Azure-API calls from python-based OCI function through the oracle API-Gateway.

Today, I’ll be discussing Oracle Cloud Function interaction with Azure-API through Oracle API Gateway using native python. Again, I want to touch on this subject as I didn’t find lots of relevant material using python over the net.

Let’s explore our use case. For this use case, I’ll use an old Azure-API that I’ve developed in early 2019 & shared here during that time.

Now, we need to prepare our environment in Oracle-cloud.

Step 1:

We need to configure the virtual network as shown in the below collage picture, which will depict the step-by-step process to create it. For security reasons, I’ve masked sensitive information. It would help if you captured them from your cloud portal.

VCN creation process

Make sure you choose the correct options & validate at the end, as shown in the below picture.

VCN Creation – Final Step

If all the information provided is correct, then you should see the following screen.

VCN Creation – Final Screen

Step 2:

Now, we need to create an application. As per OCI guidelines, one cannot generate any function or group of functions without the container, known as application.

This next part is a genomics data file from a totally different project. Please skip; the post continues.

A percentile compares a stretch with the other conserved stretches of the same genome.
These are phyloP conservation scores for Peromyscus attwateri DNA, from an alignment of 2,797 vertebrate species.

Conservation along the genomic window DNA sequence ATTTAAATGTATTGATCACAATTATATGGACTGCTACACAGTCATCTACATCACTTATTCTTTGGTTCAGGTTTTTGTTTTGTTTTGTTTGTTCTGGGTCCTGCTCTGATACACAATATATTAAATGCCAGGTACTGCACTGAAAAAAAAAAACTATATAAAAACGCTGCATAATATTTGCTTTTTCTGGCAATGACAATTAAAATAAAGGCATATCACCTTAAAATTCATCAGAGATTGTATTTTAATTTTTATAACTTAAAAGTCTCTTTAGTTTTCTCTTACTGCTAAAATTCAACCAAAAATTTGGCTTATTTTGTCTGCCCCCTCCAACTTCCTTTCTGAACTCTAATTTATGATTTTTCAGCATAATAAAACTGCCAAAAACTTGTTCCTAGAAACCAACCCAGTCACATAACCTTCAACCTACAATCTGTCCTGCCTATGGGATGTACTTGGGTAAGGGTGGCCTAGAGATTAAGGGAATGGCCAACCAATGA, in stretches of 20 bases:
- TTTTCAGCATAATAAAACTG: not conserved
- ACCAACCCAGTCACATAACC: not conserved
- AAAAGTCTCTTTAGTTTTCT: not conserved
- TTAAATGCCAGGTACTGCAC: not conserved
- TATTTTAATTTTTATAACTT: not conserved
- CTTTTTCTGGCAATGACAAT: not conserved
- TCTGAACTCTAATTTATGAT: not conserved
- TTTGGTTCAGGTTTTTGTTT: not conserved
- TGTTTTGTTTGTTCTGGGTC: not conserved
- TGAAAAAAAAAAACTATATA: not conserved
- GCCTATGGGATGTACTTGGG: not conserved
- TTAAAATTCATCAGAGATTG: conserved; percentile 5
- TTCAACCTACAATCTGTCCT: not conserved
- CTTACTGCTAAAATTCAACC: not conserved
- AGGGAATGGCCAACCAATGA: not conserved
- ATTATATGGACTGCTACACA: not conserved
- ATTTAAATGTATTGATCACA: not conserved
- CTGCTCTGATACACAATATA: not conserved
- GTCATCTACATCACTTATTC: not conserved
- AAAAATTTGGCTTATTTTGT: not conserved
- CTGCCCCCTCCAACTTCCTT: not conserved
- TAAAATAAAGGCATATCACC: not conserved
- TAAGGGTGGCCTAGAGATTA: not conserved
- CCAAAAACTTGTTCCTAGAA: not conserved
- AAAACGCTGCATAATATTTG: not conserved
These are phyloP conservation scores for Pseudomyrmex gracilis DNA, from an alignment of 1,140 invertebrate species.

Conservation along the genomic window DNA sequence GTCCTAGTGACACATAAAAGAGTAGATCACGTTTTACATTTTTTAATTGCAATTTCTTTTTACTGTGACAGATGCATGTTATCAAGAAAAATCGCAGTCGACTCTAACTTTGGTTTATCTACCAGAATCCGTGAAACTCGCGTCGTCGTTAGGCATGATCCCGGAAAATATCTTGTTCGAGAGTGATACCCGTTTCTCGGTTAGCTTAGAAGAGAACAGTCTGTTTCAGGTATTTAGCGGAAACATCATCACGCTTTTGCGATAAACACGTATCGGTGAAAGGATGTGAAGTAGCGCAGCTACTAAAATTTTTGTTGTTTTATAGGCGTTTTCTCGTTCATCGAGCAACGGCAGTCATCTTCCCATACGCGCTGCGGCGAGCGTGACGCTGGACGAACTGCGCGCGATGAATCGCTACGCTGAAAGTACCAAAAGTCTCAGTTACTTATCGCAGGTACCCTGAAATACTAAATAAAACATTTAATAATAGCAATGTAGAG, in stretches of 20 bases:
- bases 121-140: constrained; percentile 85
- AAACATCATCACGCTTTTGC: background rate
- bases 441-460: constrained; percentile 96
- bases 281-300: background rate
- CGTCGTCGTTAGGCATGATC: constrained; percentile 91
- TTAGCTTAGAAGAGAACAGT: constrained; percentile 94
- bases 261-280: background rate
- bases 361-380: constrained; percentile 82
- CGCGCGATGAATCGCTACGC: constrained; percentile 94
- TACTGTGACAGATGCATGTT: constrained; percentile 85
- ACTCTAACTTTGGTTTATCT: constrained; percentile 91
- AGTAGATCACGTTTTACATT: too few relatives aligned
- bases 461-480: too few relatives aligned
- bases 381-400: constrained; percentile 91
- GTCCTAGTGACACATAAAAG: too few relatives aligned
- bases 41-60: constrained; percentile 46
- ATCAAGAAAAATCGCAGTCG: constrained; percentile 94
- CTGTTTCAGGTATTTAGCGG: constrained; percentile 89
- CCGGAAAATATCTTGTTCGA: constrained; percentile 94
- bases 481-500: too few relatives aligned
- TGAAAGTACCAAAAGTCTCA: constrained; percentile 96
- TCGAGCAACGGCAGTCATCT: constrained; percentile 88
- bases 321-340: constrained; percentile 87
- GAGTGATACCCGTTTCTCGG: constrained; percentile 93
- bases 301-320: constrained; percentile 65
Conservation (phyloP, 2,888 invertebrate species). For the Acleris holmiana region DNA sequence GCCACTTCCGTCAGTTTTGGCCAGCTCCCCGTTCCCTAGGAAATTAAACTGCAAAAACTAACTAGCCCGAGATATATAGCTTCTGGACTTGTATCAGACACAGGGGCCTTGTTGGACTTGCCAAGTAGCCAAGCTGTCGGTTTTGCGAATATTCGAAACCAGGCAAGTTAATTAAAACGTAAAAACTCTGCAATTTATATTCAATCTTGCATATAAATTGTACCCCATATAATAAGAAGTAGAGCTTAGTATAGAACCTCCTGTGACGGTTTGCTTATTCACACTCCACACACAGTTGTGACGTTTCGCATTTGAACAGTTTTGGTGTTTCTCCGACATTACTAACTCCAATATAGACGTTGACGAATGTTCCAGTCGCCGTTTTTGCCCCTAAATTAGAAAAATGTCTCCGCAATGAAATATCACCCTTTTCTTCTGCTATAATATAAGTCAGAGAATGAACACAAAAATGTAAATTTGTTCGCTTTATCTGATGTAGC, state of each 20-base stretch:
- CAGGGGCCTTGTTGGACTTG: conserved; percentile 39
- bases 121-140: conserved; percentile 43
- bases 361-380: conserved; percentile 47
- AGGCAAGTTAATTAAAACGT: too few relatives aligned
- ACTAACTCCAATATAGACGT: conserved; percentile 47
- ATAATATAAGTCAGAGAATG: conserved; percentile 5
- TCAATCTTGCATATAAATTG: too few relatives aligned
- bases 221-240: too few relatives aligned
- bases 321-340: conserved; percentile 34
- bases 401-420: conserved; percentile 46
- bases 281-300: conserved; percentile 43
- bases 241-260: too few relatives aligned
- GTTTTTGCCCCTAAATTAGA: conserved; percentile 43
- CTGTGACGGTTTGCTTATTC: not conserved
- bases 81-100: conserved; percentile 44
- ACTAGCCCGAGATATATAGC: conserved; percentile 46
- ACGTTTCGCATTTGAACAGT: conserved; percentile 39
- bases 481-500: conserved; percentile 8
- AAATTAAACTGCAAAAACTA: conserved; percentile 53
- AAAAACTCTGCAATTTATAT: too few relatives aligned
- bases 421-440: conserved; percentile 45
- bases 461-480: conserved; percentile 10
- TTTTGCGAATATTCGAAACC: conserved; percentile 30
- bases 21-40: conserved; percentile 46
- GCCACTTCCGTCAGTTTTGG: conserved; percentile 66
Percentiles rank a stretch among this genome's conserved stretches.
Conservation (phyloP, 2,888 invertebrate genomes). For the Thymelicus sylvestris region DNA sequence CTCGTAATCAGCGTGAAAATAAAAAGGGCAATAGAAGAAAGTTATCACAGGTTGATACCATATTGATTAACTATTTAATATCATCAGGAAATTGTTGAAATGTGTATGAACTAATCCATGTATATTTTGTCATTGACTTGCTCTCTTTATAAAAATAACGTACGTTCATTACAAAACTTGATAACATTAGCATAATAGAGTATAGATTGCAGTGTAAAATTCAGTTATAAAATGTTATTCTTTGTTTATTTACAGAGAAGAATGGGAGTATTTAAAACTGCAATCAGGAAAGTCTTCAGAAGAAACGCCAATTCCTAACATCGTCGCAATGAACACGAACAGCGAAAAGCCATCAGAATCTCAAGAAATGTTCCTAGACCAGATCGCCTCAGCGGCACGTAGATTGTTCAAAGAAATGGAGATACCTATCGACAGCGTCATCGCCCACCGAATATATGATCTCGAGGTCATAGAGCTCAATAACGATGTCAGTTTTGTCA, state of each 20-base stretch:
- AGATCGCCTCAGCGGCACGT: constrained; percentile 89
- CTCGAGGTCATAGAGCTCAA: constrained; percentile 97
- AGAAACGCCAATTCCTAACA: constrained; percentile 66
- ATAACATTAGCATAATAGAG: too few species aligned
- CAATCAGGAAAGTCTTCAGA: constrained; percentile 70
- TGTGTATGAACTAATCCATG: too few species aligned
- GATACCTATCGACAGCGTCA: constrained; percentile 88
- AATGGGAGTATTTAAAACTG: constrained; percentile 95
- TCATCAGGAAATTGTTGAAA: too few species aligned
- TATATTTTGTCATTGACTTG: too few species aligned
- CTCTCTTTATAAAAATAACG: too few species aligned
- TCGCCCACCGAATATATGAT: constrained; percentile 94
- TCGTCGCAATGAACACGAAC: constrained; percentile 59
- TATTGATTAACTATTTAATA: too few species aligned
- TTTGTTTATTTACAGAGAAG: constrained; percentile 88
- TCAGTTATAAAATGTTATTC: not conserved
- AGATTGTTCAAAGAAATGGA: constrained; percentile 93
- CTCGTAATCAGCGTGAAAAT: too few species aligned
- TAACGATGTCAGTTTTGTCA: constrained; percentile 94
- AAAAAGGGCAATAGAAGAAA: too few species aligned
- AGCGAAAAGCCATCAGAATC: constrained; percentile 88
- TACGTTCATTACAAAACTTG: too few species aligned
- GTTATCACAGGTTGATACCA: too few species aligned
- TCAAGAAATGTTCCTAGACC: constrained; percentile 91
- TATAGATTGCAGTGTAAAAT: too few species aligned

Creation of Application

From the above collage pic, you can see how we create the application by providing all the necessary inputs.

Step 3:

Now, you need to create the registry as shown below –

Creation of Registry

Your function-container will stay inside it after deployment. To know more about this, click the following link.

Step 4:

If you haven’t generated the auth-token already, then this is the time to render it as shown below –

Generation of Auth-Token

Step 5:

This next piece of information is highly crucial & on many occasions, you need this piece of information.

Object storage namespace

Just keep this information handy. I’ll refer to this step whenever we need it. You can get the details here.

Step 6:

Let’s create the gateway now. Please refer to the following collage pics, showing the step-by-step process.

Creation of Gateway

Make sure you have validated it before you proceed to the next step.